On Tuesday, December 23, the first reported case of bovine spongiform encephalopathy (BSE), or Mad Cow disease, was announced by the US government. The case was later confirmed by British laboratories specializing in BSE.

The single Holstein dairy cow from Washington state was slaughtered on December 9 and its beef has been traced to 8 US states and Guam.

The announcement was made amidst a flurry of government attempts to quell fears. Kenneth Petersen, a spokesman for the US Department of Agriculture Food Safety Inspection Service, said on Sunday, “The meat per se, because it did not contain any spinal cord material, we think is a very low risk to consumers.”

As a protective measure, about 10,000 pounds of beef originating from Vern’s Moses Lake Meat Co. in Moses Lake, Washington where the cow was slaughtered has been recalled by the department.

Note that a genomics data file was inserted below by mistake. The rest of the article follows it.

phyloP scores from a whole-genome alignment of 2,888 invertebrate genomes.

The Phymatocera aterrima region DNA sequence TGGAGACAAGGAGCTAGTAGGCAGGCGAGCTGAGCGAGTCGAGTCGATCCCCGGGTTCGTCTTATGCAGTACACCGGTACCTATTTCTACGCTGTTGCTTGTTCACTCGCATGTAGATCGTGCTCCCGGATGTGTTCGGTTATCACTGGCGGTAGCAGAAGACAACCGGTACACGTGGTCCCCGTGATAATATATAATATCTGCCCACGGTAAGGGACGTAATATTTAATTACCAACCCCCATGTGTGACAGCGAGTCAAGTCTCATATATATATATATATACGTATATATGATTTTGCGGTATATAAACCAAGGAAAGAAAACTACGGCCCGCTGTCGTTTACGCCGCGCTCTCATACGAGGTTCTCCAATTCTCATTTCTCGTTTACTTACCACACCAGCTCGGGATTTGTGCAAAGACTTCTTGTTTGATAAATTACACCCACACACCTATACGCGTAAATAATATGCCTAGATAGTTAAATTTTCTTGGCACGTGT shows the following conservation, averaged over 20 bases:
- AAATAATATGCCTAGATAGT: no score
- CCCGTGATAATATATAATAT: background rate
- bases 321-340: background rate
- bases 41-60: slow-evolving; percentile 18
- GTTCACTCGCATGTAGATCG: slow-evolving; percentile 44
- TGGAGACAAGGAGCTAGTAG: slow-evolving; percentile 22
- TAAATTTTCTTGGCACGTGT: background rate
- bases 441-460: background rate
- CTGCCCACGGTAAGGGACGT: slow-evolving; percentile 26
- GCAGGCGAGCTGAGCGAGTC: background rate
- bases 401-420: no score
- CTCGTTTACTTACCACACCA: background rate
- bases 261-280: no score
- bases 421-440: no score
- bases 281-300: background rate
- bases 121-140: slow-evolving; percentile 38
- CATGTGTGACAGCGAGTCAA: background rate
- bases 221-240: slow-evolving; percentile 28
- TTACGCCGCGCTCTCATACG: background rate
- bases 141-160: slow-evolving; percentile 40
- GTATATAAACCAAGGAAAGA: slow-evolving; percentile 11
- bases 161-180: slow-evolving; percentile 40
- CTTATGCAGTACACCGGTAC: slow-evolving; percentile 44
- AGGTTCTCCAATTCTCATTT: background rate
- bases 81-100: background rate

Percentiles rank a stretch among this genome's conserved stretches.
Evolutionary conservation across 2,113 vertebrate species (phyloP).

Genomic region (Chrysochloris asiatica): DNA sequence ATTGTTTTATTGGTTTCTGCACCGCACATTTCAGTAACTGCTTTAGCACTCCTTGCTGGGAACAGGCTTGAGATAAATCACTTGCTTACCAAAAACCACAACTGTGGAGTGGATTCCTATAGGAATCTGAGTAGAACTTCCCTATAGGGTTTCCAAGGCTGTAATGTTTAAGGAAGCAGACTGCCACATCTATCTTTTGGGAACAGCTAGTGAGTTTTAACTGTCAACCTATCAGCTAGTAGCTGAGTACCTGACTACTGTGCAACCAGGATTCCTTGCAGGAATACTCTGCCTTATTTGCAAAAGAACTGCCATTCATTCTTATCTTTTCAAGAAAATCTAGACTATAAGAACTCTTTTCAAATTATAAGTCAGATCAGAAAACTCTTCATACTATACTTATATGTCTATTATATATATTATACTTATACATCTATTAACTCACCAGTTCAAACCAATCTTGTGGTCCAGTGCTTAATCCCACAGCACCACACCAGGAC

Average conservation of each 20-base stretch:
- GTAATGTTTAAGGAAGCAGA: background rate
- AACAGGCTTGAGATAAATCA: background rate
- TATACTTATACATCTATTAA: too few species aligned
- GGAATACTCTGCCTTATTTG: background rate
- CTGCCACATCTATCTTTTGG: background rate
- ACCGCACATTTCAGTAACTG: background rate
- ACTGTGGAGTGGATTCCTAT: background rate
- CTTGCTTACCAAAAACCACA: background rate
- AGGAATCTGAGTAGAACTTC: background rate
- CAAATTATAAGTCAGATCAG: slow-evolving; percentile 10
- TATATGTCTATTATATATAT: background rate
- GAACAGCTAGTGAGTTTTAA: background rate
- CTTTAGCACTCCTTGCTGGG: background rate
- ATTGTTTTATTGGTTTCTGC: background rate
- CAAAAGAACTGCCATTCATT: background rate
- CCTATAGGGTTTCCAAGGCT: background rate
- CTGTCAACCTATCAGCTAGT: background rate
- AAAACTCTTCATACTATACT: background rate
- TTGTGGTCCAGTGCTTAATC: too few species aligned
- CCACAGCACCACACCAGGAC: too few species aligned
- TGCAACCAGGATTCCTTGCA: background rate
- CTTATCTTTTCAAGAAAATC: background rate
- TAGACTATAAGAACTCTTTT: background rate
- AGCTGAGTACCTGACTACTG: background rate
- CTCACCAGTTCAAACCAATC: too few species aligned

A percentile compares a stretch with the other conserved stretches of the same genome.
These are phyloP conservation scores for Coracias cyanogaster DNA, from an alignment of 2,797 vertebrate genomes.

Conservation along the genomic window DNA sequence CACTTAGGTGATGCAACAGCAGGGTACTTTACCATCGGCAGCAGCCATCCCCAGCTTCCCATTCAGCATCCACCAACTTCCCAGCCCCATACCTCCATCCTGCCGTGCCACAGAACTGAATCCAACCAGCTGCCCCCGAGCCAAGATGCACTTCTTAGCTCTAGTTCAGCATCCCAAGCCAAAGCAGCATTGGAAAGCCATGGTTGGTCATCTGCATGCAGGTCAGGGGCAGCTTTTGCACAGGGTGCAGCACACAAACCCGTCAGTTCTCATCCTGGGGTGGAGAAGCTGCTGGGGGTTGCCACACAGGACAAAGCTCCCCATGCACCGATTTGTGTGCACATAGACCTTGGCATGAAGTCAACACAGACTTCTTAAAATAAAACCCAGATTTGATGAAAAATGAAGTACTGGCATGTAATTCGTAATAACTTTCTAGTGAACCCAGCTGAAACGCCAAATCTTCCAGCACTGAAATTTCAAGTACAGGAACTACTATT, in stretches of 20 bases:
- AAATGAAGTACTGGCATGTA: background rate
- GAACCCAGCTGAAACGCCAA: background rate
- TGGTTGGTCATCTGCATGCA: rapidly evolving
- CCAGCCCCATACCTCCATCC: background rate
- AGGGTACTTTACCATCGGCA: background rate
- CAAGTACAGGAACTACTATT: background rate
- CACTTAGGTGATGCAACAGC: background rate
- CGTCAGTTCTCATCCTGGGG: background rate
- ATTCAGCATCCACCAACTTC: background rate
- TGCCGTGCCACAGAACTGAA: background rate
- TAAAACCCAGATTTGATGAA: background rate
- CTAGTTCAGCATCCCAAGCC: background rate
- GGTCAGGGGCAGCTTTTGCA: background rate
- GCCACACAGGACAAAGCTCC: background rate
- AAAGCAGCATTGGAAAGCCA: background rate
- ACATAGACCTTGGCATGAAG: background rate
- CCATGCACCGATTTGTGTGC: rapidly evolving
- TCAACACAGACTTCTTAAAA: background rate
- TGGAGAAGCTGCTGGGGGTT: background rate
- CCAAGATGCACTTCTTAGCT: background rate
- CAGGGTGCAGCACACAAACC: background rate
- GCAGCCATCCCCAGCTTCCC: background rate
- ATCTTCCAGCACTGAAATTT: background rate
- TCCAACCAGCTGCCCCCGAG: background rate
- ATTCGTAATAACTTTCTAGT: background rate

Still, all eyes have been on the quick-serve industry. McDonald’s, Wendy’s, CKE, and other large quick-serves issued press releases saying none of their beef came from supplies involving the BSE case. Even with a short trading day on the 24th, McDonald’s stock fell more than 5 percent.

Reassurances will only matter if this case can be isolated. Outbreaks in Europe and Japan over the last decade have had serious negative effects on beef consumption and, in turn, the quick-serve industry.